The jade seal of a Chinese emperor

Ruyi Shen (UWC AC’11-’13)

Victor Hugo wrote a letter to a lieutenant named Bartlette, condemning the invasion of China in 1860: “…one brigand named France and the other named Great Britain…Against both I protest…” He also suggested: “France…quite naively … thinks herself the rightful owner of the property…I can only hope that…France…will cleanse herself of the crime by returning to China all the spoils taken from the Winter Palace. ” All these can be related to a recent auction of a Chinese seal.

A jade seal commissioned by Qian Long, the greatest emperor in Qing Dynasty, made about 1.1 million euros at auction in Artcurial last month. The seal is made from a precious jade and is carved into the shape of a dragon. Only about three centimeter square, the dragon on the top represents the status and power of the emperor. No wonder why an intense bidding battle was caused.

Chinese people were “amazed” by the result, however, not because the hammer fell at such a high price. The news became sensational due to a debate about the origin of the seal. According to Artcurial, it belonged to a prestigious French family, in the possession of the seal since 19th century. However, Chinese government argued that it was stolen from a Chinese palace. It has become a quite big thing in China since we have faced too many such sales of cultural relics illegally taken out of the country. And sadly, it happens again.

I shared the same anger with billions of Chinese people around the world. The explanation given by Artcurial was quite ridiculous, which suggested that the seal was not robbed from China. Born in China, I could not understand more of Chinese emperors’ craziness about their power and status. The private seal of an emperor is widely known as the embodiment of authority. As the symbol of power, how could the royal family possibly give the seal to any foreigners? There could be no way other than using violence to get the seal.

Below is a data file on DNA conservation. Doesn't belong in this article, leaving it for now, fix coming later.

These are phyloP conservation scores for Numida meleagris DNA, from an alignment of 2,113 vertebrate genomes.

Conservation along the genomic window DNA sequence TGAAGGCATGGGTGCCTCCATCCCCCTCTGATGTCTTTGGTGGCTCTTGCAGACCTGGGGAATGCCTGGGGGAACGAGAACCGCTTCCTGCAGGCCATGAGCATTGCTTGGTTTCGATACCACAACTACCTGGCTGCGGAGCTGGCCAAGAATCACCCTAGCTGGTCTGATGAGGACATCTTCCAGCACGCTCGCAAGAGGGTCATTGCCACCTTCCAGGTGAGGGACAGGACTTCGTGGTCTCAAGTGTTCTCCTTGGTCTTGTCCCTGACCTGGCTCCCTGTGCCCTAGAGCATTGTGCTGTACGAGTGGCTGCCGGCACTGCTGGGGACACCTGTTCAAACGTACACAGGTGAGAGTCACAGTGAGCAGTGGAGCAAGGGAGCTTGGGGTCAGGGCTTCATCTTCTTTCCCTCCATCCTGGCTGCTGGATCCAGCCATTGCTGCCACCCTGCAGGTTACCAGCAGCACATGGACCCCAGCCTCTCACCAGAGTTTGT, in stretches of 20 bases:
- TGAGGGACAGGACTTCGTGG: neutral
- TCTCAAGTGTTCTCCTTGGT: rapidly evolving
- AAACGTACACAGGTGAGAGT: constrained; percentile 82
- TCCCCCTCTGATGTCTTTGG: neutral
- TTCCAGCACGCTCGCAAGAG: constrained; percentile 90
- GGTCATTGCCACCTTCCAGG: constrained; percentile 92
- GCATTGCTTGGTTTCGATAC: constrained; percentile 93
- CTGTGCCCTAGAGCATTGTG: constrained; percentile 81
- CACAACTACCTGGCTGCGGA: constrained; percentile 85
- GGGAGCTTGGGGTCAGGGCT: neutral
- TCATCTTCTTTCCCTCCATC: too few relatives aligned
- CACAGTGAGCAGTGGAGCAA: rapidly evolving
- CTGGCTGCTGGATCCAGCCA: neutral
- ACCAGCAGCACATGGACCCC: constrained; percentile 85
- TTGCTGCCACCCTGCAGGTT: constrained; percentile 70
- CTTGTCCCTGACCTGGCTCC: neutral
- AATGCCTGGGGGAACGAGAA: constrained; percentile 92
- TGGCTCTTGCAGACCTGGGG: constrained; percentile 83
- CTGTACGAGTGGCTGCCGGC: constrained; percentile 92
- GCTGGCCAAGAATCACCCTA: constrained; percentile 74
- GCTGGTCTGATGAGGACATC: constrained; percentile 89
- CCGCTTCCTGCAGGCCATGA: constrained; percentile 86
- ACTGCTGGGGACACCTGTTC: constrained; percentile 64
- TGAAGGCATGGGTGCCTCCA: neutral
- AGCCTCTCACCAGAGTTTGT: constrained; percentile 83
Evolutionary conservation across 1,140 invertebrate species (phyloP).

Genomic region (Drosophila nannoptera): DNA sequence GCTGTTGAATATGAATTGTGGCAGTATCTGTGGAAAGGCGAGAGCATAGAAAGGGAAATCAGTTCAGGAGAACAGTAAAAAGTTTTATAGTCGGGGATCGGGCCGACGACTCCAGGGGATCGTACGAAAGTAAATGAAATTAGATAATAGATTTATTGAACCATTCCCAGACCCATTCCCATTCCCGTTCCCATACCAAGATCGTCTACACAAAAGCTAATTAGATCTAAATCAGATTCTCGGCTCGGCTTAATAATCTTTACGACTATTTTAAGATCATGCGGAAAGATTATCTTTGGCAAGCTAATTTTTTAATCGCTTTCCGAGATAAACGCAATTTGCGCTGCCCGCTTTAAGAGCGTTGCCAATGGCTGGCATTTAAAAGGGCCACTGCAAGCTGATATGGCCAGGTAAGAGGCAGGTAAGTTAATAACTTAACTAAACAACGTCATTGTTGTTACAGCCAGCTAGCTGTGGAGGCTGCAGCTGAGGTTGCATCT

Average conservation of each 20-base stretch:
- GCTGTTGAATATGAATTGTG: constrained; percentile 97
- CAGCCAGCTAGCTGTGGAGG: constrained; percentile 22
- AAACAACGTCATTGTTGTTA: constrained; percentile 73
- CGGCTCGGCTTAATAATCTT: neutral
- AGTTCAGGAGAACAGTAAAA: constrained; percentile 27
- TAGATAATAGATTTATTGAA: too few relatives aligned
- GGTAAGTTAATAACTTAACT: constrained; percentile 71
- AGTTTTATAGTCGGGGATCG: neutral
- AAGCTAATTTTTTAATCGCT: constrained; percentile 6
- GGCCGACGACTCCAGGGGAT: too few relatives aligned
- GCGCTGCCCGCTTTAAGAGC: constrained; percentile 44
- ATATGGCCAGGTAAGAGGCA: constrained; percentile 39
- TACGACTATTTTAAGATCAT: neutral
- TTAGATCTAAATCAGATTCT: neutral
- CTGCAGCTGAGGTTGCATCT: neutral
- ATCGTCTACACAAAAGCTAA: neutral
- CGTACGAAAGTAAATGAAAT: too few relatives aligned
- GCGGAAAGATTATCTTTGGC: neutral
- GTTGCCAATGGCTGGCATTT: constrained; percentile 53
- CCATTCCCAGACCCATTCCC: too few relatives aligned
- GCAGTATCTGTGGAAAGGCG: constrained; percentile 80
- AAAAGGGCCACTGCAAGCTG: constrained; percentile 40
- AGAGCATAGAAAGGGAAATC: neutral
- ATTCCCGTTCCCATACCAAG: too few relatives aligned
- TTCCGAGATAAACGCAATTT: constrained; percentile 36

Oddly, the robbery could reflect the invaders’ desire for Chinese relics. However, the “business of Chinese relics” did not happen on an equal basis. The joint British and French military expedition looted wherever they went. We do not intend to look into the crime conducted by some countries in that period of history, but the current event is seen as a national humiliation. To comply with international conventions, these relics should at least not appear in the auctions. However, despite Chinese historians’ confirmation that the seal was stolen by Anglo-French troops in 1860, along with other 1.5 million relics, Artcurial continued the auction.

To some extent, these similar events exactly manifest the attitude of France towards the history of invasion, which doesn’t include the guilty feeling. It has always been a big topic about the countries’ responsibility for some intrusions in the history. Still, not only China, but many other countries sharing the similar history, has a long way to win the justice.


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